Kate Smock BA ’18 Wins Ratte Award
Every year, Lewis & Clark honors one undergraduate student with the Rena J. Ratte Award, a distinction that recognizes outstanding academic and personal achievement. The 2018 recipient is Kate Smock BA ’18, a sociology and anthropology (SOAN) major who has combined activism and scholarship to explore issues of human mobility and its implications.
“As a nontraditional student who didn’t finish high school, it feels so rewarding to have my efforts recognized,” says Smock. “My time at Lewis & Clark has been such a transformative experience, and I feel that the Rena Ratte Award encapsulates that transformation for me.”
Smock transferred to Lewis & Clark after several years of community college and immediately began exploring opportunities to connect her academic interests and her activism. For example, during an internship with NARAL Pro-Choice Oregon, she designed and mapped a geographical analysis of abortion access in the state. In May 2017, Smock traveled to Cuenca, Ecuador, to research the effects North American relocation has on the country’s economy and the lives of everyday citizens.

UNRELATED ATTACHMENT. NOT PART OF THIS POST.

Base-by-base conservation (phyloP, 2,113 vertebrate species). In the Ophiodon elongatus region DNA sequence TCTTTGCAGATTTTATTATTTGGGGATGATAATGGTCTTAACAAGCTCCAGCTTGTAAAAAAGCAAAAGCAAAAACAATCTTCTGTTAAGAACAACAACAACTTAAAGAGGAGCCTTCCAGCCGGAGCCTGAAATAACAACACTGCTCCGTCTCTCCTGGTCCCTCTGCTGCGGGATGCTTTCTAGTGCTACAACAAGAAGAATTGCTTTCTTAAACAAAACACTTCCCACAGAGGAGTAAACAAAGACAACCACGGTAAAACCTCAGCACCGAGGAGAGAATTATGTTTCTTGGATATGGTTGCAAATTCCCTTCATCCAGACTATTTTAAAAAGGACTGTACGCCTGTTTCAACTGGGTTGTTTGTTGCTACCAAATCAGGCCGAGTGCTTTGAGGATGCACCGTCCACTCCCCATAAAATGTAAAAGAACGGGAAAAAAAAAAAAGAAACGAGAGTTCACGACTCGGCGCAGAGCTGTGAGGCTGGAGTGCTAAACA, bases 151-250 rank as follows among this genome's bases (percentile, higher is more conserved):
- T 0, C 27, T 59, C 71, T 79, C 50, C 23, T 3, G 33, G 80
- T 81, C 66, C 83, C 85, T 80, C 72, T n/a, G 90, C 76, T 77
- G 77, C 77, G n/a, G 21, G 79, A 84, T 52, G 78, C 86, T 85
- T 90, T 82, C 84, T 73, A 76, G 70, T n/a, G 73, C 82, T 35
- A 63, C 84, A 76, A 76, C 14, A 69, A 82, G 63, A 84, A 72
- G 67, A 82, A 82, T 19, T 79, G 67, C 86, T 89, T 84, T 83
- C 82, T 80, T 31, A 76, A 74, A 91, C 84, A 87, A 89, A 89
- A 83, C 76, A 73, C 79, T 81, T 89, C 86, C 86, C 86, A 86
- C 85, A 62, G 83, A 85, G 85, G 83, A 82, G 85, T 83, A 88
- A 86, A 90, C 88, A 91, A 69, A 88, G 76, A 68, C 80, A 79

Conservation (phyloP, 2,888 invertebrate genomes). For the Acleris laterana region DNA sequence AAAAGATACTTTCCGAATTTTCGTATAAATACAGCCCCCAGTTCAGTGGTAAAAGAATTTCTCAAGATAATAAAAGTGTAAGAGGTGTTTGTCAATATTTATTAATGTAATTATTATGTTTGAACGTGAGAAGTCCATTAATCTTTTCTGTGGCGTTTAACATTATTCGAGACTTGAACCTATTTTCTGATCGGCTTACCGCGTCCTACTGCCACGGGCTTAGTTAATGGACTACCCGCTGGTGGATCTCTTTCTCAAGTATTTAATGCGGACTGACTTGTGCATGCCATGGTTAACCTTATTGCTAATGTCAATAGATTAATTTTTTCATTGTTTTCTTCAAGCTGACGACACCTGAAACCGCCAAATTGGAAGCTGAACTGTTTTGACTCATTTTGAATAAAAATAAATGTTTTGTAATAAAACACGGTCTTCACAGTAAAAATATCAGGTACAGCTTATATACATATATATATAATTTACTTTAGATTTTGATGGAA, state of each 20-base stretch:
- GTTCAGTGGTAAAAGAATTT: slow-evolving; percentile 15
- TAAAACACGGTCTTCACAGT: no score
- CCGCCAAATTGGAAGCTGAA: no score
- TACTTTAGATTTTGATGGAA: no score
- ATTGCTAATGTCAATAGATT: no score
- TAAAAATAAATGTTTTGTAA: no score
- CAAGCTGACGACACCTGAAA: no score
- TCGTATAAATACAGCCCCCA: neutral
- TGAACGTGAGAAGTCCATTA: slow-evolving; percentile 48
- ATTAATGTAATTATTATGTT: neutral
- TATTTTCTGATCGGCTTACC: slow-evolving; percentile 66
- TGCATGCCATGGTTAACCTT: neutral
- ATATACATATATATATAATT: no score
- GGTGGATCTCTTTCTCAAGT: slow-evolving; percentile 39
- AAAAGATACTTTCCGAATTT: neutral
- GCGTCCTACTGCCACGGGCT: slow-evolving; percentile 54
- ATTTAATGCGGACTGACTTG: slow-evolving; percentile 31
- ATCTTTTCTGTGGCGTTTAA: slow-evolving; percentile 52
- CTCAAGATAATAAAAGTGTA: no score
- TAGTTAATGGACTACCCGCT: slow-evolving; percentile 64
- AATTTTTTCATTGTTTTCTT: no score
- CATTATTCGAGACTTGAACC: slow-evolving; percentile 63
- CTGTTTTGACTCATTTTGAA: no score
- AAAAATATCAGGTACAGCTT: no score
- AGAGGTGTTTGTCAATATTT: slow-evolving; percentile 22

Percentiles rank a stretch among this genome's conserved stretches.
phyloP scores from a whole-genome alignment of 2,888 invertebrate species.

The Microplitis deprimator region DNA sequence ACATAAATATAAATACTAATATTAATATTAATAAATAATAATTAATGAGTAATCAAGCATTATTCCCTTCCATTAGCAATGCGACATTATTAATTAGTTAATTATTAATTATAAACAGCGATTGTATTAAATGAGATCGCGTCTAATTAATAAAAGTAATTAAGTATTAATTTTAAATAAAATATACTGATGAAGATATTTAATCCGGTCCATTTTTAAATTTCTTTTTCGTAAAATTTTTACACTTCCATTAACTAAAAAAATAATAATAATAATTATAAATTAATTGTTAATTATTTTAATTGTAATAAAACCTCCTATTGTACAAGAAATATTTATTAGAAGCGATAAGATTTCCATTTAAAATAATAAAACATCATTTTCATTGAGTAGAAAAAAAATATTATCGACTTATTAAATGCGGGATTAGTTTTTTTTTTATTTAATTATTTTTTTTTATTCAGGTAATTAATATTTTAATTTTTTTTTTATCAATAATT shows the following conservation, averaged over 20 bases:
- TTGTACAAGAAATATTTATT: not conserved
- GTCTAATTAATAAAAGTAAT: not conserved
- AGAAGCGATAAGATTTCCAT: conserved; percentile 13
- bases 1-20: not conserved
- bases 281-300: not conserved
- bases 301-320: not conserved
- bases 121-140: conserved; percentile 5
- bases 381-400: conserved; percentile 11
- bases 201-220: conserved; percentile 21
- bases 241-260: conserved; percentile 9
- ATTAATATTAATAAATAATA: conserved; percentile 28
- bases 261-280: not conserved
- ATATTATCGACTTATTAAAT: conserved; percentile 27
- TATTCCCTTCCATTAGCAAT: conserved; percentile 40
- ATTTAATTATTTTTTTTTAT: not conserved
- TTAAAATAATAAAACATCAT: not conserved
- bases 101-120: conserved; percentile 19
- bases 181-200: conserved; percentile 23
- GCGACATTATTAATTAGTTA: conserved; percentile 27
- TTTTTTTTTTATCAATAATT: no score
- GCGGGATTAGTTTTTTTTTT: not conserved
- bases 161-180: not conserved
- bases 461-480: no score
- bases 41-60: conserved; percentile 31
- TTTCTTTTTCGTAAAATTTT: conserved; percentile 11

“The world is increasingly mobile, and the rate at which information is circulated is increasing,” Smock says. “Mobility allows us to respond to a changing world. My research asks, who is able to access the privilege of mobility, and what consequences exist when one cannot access it?”
Smock’s thesis so impressed her committee that her faculty advisor, Associate Professor of Sociology Sarah Warren, invited her to collaborate on two summer research projects. “Kate is a leader,” says Warren. “She is simply the best of the best.”
In the coming years, Smock will continue her research on transnational gentrification. She hopes to ultimately pursue a PhD in sociology.
—by Emily Price BA ’18